When the child realizes that words actually refer to a class of objects and certain characteristics, they find humor in mixing-and-matching characteristics, often based on the incongruous appearance of things. A cat with elephant ears, barking and wearing a skirt is funny to a 4-year old. The first step towards adult humor occurs as a child becomes aware that something has 2 meanings, one based in normal circumstances and one based in a set of incongruous circumstances. Riddles such as “When is it time to go to the dentist?” (Two-thirty) appeal to 7-year olds who proudly choose the joking answer.
A Climate of Gentle Humor, A Climate for Learning
Children’s museums almost effortlessly offer a climate for both humor and learning. They are places where children feel safe, take risks and combine the familiar and the novel. Sensory and object-rich settings invite exploration, imitation and fantasy play. And experiences within a wide developmental range allow children to practice and master emerging skills and concepts. While we readily know these as conditions that encourage learning, they also invite humor. The surprise and delight that humor brings keeps us awake for other possibilities, like learning something.
Humor requires a friendly setting, especially for the very young. Putting a flower-pot hat on your head in the costume area, quacking like a duck or playing Twister® with 50 other people isn’t as easy as it looks for all children. If a setting is too unfamiliar, a child may feel anxious rather than excited about transforming objects, being confident of her ability to discern incongruity, or possibly being the source of someone else’s humor. Allowing a child to watch, join when ready or participate from the sidelines can squeeze giggles out of caution.
Because children’s exploration is directed by their senses, their humor is often inspired by appearances or sounds. This is a fine match with the multi-sensory and multi-dimensional settings of children’s museums rich in sights, sounds and textures. More than silliness is at play as a child replays his voice as though he were singing opera in a canyon or a shower; looks at himself in a concave or convex mirror; or plays with a pig puppet that has wings.
Puppets, props and costumes, tools and giant toys fuel a child’s imagination and humor. A child pretends a toy car is something absurd, like a bug-mobile. A child delights at the great visual humor of a mix-and-match animal with the tail of a fish, the torso of a zebra and the head of a bird. Children of all ages enjoy the situational humor of playing “air” guitar in front of the green screen showing an underwater or hospital scene.
The Funny Things that Make Me Think
|Pittsburgh Children's Museum (Wired)|
As well suited as children’s museums are for humor, actually transforming humor into a tool for learning is as hard as telling a joke really well. Museums must carefully hit the mark with humor, knowing when, how, and how much humor to present, using it purposefully––but not too purposefully. Humor commanded is humor killed.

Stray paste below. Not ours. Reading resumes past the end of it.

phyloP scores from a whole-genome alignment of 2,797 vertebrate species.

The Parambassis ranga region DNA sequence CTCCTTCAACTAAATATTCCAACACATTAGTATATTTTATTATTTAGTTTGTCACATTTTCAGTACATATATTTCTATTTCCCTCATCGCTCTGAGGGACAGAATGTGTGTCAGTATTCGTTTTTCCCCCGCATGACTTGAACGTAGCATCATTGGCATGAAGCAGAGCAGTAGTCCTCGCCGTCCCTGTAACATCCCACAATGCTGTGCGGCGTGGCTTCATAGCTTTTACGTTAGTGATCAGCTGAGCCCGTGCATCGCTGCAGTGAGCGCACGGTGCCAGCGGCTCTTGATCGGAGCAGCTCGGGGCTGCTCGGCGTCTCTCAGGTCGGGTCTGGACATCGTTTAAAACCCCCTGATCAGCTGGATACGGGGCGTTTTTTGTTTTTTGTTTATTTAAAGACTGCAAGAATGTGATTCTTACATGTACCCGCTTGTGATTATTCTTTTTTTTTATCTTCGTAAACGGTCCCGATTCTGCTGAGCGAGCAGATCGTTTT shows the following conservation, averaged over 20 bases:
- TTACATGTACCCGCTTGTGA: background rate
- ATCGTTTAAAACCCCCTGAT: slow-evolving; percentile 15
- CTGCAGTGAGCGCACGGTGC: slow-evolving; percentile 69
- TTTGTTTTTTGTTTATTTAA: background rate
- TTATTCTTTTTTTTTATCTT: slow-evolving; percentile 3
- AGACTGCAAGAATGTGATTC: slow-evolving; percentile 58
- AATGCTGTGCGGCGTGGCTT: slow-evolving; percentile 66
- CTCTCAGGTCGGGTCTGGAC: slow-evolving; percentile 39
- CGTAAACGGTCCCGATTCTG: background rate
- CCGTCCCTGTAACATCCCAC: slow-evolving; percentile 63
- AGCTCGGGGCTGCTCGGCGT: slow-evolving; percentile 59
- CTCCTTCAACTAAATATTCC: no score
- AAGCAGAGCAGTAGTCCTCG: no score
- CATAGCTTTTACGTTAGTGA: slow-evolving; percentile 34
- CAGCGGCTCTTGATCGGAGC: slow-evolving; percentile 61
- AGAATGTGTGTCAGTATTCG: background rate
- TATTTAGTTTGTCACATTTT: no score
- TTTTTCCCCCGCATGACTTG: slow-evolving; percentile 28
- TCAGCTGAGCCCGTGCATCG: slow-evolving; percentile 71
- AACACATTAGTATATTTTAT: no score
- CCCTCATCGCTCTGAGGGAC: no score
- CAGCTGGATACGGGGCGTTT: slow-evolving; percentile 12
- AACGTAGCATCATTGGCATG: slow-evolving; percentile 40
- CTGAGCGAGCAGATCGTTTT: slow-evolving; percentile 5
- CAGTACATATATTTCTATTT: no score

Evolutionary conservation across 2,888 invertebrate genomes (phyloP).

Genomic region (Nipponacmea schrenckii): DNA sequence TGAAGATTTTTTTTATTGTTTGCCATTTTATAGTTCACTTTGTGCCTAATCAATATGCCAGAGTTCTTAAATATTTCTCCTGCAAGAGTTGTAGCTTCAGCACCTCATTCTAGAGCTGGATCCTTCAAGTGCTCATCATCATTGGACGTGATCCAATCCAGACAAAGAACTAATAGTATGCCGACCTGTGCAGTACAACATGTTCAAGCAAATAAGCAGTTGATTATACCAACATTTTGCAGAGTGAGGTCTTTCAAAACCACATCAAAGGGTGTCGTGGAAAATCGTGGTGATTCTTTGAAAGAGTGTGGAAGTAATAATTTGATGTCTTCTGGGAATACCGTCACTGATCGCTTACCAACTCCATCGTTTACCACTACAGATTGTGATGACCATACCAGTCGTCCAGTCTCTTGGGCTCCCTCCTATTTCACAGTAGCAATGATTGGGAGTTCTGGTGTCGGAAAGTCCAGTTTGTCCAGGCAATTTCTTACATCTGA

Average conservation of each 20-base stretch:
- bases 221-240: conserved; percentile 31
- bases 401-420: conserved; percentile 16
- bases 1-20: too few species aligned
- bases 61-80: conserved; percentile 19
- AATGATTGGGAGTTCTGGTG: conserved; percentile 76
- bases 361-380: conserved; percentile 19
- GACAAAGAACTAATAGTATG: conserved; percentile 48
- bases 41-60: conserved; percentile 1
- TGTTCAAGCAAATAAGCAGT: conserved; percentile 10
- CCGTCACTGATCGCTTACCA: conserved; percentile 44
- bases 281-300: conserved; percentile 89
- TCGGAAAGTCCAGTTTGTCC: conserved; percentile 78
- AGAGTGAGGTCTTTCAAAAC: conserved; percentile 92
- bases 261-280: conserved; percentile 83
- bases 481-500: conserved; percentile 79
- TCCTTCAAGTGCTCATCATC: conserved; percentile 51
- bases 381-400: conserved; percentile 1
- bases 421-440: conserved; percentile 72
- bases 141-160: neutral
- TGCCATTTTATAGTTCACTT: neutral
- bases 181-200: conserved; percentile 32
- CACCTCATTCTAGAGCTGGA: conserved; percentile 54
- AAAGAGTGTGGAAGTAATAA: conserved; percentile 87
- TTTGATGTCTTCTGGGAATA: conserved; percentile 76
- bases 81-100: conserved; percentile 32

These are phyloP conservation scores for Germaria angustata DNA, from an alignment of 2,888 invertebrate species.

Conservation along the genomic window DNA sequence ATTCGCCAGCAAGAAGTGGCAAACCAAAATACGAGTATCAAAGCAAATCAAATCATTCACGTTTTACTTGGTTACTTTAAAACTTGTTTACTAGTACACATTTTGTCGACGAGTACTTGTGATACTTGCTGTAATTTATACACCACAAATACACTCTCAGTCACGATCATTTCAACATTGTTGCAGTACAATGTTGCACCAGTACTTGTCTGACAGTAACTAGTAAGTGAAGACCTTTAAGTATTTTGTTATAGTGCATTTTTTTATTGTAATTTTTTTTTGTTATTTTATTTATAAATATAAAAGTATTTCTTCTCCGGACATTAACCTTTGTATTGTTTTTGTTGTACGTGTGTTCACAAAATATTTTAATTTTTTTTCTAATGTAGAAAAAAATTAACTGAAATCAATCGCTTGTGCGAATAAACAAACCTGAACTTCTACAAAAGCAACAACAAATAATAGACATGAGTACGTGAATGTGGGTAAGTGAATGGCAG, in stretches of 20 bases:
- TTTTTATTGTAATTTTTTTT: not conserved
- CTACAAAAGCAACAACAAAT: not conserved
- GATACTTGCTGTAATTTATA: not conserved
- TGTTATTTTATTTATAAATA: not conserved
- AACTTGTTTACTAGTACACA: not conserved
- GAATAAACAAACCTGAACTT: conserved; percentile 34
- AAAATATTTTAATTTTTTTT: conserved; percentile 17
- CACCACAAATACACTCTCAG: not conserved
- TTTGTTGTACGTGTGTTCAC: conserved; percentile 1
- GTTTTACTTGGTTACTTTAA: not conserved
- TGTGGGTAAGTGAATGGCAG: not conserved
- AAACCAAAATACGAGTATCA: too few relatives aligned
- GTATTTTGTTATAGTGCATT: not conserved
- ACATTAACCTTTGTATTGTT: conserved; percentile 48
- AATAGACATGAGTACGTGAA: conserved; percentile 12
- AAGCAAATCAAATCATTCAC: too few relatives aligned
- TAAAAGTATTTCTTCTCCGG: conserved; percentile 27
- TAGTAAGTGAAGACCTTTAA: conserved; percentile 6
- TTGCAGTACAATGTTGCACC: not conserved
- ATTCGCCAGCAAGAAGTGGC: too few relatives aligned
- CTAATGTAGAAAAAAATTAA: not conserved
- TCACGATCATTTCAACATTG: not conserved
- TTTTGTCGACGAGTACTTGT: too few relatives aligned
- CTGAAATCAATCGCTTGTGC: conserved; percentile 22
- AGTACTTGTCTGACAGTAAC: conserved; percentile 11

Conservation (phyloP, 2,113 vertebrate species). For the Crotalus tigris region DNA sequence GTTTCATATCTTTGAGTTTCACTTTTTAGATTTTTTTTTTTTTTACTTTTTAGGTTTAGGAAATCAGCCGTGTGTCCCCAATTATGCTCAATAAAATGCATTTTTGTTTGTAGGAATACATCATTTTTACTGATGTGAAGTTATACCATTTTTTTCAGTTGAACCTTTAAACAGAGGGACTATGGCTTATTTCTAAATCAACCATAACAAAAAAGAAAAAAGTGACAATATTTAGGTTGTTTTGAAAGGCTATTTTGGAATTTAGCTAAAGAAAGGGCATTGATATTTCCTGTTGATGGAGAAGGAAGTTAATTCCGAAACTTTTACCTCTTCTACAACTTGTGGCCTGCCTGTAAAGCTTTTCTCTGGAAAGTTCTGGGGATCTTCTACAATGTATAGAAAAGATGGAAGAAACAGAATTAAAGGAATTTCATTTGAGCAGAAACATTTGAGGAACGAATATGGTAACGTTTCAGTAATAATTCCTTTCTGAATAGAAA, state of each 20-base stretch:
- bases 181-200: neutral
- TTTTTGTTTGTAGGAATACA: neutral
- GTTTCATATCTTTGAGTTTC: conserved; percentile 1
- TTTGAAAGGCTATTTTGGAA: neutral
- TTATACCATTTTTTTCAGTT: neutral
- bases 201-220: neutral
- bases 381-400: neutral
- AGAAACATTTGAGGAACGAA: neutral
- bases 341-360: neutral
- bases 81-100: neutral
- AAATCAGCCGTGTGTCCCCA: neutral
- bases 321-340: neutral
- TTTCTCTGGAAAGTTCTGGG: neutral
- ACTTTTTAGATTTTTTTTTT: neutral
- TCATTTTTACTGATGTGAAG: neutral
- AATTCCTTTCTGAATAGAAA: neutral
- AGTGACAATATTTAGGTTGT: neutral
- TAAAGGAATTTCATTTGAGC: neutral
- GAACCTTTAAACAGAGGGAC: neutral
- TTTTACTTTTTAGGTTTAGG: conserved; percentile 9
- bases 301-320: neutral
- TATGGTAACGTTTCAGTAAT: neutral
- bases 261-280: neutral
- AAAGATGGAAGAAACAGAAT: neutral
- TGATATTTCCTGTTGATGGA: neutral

Children’s museums can’t make everything funny and they can’t tell all the jokes. They can make room for humor in the building, exhibits, programs, performances, and greetings. But they must then step aside and allow visitors to construct their own meanings from experiences and engage in the give-and-take with families and other visitors to generate laughter and understanding.
Just as important as matching the intellectual effort for “getting” a joke, is finding the right tone for humor. Humor’s value is cancelled when it is over child’s heads, in poor taste or mean. Too raw and parents may be put off; too sanitized and it’s babyish. Finally, humor can’t be a substitute for being honest and straightforward with children about what’s happening. It must hew the line between being a motivator for learning and a sugar-coated disguise for learning.
The trick in using humor as a tool for learning is for the riddle or cartoon to be purposeful. Humor must serve a larger goal and directly connect to the concept being presented. There is no lack of good jokes, cartoons, riddles or visual puns. But as with any activity in an exhibit, matching a joke to a concept is both is essential and challenging.
Riddles in exhibit text can help make connections in funny ways. What has a mouth but can not talk? could be a riddle in an exhibit on geography. What has a tongue but can’t speak? might be in an exhibit on shoes. Not only can the content of jokes reinforce learning, but so can their forms. Jokes help preschoolers practice the question-answer format that is part of emerging literacy. Even if a three-year old’s attempt at a riddle isn’t funny to his audience now, he’s practicing the structure for a joke that some day will win a laugh.